Guiding principles for the Nexus Scheme

Scope: The Nexus Scheme is only intended to apply to Nexus payments, that is, payments which are initiated in an IPS in one country and completed in an IPS in another country. It does not apply to domestic payments provided by the IPS.
Minimal change: The Nexus Scheme is intended to avoid or limit any changes to local instant payment schemes and practices. It therefore would be restricted to defining the minimum set of common rules and standards required for the exchange of cross-border payments.
Compliance: The Scheme will set as a condition that actors will comply with any locally applicable AML/CFT screening, any currency controls and data privacy regulation and practices. This is a safeguard and sets expectations, but it is the local regulations and laws that creates the legal obligation for compliance.
Governance: The Scheme governance should reflect a balanced influence of stakeholders, including IPS operators, FX providers and possibly payment councils.
Adherence: Each participating IPS will operate under its own (domestic) scheme, which defines the rules applying to domestic instant payments. An IPS can become “Nexus enabled” by meeting the Scheme compliance criteria, such as implementing and testing the Nexus Gateway and by adhering to the Nexus Scheme. The IPS can then offer its members the ability to process Nexus Payments. As a first step, it will manage the on-boarding and adherence process of its members through eg an addendum to the local scheme rules. On completion, participants can start receiving and sending Nexus Payments.
The IPS will act as a local or delegated manager of the Nexus Scheme. Only the FX Providers will adhere to the Nexus Scheme directly, as FX Providers perform a role that is beyond the scope of the local IPS Scheme.
Standardisation: As much as possible, the Scheme will reuse existing common market standards and practices (such as ISO 20022 messages, for example).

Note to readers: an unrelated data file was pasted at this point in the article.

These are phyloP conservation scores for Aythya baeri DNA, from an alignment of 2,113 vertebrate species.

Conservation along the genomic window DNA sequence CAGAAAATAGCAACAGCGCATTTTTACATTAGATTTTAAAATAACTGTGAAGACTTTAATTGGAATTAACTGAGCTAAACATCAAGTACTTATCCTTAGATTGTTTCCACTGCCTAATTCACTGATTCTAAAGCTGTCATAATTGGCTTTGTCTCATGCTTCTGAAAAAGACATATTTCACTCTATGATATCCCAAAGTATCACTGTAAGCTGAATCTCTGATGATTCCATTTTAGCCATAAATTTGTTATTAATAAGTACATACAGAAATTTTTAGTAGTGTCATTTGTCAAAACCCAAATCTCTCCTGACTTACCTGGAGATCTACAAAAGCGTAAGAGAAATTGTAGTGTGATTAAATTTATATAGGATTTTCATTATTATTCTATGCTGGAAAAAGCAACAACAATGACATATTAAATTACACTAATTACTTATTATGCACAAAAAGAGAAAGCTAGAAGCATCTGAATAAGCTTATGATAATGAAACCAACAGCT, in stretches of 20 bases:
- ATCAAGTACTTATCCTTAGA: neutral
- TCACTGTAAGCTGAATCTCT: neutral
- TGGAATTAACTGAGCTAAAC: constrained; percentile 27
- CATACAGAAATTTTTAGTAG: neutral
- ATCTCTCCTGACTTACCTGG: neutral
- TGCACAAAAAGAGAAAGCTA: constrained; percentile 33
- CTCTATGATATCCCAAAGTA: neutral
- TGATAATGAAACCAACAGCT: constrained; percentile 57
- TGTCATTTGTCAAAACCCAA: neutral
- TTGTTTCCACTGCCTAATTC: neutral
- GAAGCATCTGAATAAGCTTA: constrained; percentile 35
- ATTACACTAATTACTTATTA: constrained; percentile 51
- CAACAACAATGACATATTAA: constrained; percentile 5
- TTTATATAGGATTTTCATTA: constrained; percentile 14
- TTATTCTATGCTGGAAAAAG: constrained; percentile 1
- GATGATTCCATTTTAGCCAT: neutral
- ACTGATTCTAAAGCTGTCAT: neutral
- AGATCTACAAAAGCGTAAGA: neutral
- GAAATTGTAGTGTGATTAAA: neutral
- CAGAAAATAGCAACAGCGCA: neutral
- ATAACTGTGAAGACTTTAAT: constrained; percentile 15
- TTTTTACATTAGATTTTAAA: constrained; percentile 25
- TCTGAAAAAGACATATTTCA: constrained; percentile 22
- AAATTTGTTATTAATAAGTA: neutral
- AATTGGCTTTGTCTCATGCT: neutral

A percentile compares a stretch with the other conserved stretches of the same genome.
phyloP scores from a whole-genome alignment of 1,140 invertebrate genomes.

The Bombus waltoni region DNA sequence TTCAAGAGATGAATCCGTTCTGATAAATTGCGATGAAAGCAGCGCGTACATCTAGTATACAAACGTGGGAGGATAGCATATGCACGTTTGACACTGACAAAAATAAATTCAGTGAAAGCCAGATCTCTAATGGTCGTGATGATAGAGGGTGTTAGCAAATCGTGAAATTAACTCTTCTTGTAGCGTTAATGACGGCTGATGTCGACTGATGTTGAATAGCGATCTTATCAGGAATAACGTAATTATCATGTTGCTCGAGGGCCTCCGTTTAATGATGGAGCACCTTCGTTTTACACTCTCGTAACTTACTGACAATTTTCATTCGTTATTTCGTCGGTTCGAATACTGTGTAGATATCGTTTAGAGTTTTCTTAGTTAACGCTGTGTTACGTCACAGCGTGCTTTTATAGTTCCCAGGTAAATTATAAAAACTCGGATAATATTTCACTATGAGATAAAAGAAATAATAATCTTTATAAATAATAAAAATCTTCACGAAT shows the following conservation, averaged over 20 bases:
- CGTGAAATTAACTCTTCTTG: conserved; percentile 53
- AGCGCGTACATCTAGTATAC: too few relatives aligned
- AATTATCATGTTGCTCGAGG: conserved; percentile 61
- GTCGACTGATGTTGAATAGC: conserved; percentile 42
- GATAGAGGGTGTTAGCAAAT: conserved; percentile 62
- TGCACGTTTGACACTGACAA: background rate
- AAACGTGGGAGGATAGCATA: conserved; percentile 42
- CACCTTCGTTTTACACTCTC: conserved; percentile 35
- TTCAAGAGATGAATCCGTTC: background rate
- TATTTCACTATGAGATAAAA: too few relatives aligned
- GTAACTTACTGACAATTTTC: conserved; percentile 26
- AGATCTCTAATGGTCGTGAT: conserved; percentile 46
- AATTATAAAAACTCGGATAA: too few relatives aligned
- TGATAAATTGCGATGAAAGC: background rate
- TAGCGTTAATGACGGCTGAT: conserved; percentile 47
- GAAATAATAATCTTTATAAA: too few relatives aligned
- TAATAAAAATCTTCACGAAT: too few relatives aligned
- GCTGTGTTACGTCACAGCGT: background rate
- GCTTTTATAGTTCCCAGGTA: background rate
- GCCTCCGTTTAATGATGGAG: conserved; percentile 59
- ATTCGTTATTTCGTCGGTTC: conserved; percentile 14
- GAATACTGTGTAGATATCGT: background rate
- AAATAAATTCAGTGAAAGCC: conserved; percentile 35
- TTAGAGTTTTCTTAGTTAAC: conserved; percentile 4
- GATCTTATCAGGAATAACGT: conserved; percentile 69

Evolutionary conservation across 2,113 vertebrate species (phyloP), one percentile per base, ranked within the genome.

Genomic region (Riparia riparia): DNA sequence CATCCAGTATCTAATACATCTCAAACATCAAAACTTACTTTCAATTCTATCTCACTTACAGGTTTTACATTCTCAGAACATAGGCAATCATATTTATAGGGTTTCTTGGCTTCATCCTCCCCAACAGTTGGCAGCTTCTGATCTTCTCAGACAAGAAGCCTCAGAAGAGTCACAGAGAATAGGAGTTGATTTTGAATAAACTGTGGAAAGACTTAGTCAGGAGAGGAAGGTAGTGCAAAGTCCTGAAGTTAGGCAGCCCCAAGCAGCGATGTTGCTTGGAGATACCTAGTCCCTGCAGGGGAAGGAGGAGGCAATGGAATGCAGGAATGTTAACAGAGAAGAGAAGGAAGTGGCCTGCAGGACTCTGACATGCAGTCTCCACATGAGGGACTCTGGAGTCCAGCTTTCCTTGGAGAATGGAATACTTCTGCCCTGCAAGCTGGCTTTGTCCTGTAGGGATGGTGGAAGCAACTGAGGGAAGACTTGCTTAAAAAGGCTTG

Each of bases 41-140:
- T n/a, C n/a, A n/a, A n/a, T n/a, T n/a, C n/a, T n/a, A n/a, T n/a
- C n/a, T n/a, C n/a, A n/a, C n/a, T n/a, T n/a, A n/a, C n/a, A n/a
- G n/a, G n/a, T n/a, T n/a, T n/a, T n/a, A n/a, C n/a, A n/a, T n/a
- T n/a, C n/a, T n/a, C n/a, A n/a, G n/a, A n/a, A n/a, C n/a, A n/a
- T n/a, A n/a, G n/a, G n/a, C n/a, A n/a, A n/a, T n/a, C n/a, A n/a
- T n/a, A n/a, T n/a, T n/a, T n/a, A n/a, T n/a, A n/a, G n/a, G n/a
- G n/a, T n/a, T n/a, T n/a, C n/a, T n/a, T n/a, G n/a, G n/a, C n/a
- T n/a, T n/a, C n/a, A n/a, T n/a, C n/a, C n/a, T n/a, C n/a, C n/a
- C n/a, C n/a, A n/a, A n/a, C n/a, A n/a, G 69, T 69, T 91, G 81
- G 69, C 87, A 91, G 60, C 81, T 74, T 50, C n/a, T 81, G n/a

Fees: The exact fees set by participants are defined by commercial agreements between those participants. Nexus prioritises transparency of fees so that Senders and Recipients can make informed choices about which providers to use, but does not set the level of fees (with the exception of fees to join Nexus, which are necessary to cover the costs of the Nexus Scheme manager). (See Fee & Revenue Model for further detail.)

What the Nexus scheme will not do

IPS settlement processes: The Nexus Scheme will not set or alter rules, standards, processing and timing for the local IPS processing and settlement. These are already defined by the local IPS scheme.
Access criteria for Source and Destination Banks: The Nexus Scheme will not set access criteria for IPS members sending or receiving payment through Nexus. The general principle is that any participant who is a member of a specific Nexus-enabled IPS will be eligible to send payments through Nexus.
Settlement between FX Providers and Liquidity Providers: The Scheme will not define how FX Providers and Liquidity Providers should manage their exposures to each other. This is a bilateral matter to be agreed on by those parties.
Technology infrastructure: The Scheme is meant to be infrastructure agnostic, except for the Nexus Gateways and their communication.
Day-to-day operational management: IPS operators are responsible for managing operational issues with a single Nexus Gateway or communications between two Nexus Gateways. The Scheme manager would not be involved in day-to-day operations. (The exception would be where resolving an issue requires changes to the Nexus Gateway software network wide.)
Branding: It is not intended that Nexus payments should be branded. Nexus is a behind-the-scenes service which supports IPSs to provide cross-border payments, but Nexus itself is not customer facing.